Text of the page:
When Dracula was first published, critics found little literary merit in the novel. A reviewer for the Athenaeum wrote in 1897, "Dracula is highly sensational, but it is wanting in the constructive art as well as in the higher literary sense." However, even those critics who did not believe that the novel was literary acknowledged it as a horror work that would appeal to its audience. The Athenaeum reviewer says, "Isolated scenes and touches are probably quite uncanny enough to please those for whom they are designed." In fact, some reviewers admitted that, although their Victorian sensibilities instructed them to reject the base qualities of the novel, they were drawn to it. For example, the Bookman reviewer notes, "we must own that, though here and there in the course of the tale we hurried over things with repulsion, we read nearly the whole with rapt attention." This mixed attitude—praising the horror aspects while denying the work's literary merit—continued throughout most of the twentieth century. For example, in his 1918 book The Vampire: His Kith and Kin, Montague Summers notes this dubious distinction. Summers explains, "the reason why, in spite of obvious faults it is read and re-read—lies in the choice of subject and for this the author deserves all praise." So, despite its widespread popular appeal, Dracula did not share the literary distinction of other Gothic novels like Mary Shelley's Frankenstein.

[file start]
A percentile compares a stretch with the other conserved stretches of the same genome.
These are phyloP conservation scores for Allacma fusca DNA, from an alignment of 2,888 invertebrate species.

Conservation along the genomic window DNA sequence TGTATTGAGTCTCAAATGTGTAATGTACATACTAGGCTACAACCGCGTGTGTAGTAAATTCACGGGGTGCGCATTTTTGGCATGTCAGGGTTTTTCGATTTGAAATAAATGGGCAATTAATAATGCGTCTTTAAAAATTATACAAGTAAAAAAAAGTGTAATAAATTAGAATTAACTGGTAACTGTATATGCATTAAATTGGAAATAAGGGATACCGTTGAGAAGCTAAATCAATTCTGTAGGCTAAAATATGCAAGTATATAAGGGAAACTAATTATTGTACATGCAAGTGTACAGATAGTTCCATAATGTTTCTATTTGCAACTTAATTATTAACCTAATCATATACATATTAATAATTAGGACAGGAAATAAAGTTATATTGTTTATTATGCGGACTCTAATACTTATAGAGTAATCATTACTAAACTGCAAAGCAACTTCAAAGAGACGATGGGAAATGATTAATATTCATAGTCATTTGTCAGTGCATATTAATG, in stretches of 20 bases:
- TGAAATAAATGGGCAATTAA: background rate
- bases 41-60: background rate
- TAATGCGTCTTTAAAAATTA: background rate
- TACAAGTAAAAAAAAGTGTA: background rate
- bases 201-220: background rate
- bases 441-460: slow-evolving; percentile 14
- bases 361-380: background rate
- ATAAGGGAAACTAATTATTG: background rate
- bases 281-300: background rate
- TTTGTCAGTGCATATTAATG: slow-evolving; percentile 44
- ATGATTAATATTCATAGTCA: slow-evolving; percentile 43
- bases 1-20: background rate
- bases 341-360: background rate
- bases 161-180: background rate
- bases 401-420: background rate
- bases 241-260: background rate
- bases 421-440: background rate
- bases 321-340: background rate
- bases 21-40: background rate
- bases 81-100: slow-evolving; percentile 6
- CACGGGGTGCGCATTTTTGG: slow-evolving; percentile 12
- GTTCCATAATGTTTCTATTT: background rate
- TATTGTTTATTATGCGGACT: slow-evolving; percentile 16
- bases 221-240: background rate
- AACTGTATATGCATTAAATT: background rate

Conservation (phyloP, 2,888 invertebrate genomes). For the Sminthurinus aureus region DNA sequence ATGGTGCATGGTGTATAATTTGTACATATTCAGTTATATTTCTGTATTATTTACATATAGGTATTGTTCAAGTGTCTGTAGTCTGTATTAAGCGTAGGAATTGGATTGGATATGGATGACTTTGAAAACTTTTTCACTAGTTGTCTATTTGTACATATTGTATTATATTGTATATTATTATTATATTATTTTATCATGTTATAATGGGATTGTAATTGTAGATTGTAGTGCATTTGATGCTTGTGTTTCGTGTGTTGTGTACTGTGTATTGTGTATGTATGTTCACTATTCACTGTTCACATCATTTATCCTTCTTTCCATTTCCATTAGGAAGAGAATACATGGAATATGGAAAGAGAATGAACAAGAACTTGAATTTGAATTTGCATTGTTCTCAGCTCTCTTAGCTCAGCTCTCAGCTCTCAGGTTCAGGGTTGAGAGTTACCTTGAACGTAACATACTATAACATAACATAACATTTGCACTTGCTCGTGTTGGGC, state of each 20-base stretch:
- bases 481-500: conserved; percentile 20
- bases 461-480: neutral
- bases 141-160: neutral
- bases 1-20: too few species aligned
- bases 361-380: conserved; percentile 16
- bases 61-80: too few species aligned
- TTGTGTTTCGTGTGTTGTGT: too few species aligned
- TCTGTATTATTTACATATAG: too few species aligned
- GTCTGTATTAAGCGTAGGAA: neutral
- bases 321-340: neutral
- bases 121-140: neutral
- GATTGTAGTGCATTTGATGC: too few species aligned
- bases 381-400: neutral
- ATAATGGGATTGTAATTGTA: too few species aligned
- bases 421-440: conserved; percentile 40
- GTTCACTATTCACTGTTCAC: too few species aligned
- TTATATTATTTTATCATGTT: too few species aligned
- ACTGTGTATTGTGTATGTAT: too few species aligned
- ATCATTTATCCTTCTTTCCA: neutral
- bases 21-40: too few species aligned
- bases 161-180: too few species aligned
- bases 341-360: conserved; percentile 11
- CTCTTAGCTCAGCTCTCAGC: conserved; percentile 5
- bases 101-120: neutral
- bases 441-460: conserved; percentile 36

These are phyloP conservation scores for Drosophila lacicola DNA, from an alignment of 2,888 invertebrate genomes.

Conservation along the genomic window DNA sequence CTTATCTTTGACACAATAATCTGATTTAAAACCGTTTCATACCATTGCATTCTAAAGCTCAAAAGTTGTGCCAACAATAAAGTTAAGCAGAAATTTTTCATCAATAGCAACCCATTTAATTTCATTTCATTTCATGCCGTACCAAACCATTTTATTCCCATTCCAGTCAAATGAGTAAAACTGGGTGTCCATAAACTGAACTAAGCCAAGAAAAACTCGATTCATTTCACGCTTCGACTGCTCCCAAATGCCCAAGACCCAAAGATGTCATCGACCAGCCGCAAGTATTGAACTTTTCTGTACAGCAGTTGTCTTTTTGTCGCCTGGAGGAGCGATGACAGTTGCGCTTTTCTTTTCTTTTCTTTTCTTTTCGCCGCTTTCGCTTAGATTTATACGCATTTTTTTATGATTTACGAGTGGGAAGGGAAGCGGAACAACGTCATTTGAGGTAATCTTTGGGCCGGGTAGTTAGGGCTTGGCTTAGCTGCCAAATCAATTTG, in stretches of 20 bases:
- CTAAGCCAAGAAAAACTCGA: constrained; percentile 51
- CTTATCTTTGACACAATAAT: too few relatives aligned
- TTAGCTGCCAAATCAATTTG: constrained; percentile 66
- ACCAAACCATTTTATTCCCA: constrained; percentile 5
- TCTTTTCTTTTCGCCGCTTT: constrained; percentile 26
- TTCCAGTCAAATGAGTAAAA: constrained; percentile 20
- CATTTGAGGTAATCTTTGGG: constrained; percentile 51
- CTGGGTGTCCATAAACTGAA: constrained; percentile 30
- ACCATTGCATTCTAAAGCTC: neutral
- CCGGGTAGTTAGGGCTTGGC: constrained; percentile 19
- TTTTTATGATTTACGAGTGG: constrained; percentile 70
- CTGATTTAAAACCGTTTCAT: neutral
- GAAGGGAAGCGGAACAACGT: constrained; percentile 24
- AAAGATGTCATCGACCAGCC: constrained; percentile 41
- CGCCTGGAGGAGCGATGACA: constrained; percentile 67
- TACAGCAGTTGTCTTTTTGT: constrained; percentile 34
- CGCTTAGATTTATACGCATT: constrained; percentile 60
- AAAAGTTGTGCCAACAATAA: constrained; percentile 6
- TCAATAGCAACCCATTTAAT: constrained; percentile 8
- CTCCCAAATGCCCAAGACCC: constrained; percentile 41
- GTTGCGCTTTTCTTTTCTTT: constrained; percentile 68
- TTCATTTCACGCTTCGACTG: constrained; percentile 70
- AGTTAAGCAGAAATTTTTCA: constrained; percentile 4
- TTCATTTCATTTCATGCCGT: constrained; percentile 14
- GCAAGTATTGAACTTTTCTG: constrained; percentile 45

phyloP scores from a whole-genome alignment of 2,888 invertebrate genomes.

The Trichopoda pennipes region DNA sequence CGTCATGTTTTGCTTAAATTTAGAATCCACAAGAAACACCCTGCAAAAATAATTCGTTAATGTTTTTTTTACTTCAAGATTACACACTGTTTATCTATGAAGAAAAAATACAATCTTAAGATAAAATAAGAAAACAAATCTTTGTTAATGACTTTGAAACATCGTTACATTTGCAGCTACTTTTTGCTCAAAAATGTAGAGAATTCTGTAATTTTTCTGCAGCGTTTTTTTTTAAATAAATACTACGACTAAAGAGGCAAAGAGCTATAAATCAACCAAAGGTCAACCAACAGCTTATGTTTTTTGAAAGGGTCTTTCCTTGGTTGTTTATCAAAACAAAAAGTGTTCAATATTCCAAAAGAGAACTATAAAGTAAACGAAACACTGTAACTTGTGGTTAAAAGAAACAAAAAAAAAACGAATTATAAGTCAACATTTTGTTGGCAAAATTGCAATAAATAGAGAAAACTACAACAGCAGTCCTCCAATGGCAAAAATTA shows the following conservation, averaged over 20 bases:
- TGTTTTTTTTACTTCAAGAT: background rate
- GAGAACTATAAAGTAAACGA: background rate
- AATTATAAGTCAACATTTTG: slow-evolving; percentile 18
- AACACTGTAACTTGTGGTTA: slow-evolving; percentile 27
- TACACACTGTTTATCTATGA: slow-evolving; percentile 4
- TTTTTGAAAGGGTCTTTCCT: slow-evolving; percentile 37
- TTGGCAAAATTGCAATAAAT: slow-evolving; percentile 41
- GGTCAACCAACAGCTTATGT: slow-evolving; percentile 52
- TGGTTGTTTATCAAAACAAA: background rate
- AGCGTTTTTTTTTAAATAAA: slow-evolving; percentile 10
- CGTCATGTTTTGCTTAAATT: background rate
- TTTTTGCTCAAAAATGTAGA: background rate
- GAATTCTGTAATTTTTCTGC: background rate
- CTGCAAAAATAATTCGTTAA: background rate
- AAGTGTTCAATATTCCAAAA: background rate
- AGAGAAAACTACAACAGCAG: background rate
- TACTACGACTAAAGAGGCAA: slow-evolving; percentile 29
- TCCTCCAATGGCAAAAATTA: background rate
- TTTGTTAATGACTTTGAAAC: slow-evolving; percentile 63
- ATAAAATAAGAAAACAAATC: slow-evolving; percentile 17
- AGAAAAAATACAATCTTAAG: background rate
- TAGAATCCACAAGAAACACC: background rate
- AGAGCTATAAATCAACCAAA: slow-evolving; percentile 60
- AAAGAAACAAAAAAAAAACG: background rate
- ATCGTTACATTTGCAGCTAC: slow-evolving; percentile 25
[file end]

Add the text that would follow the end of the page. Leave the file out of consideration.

However, as was also true of Shelley's novel, Stoker's novel exploded onto the screen in the twentieth century and has enjoyed more than one hundred adaptations in several languages. Partly due to this attention, critics began to review the novel once again in the latter half of the twentieth century. Royce MacGillivray says, in his 1972 essay in Queen's Quarterly, "Certainly without the films it is hard to believe that Dracula would be one of the few proper names from novels to have become a household word." Many of these reviewers focused on the sexual aspects of Dracula. For example, in his 1959 essay "The Psychoanalysis of Ghost Stories," Maurice Richardson notes that the novel "provides really striking confirmation of the Freudian interpretation." In fact, Richardson...
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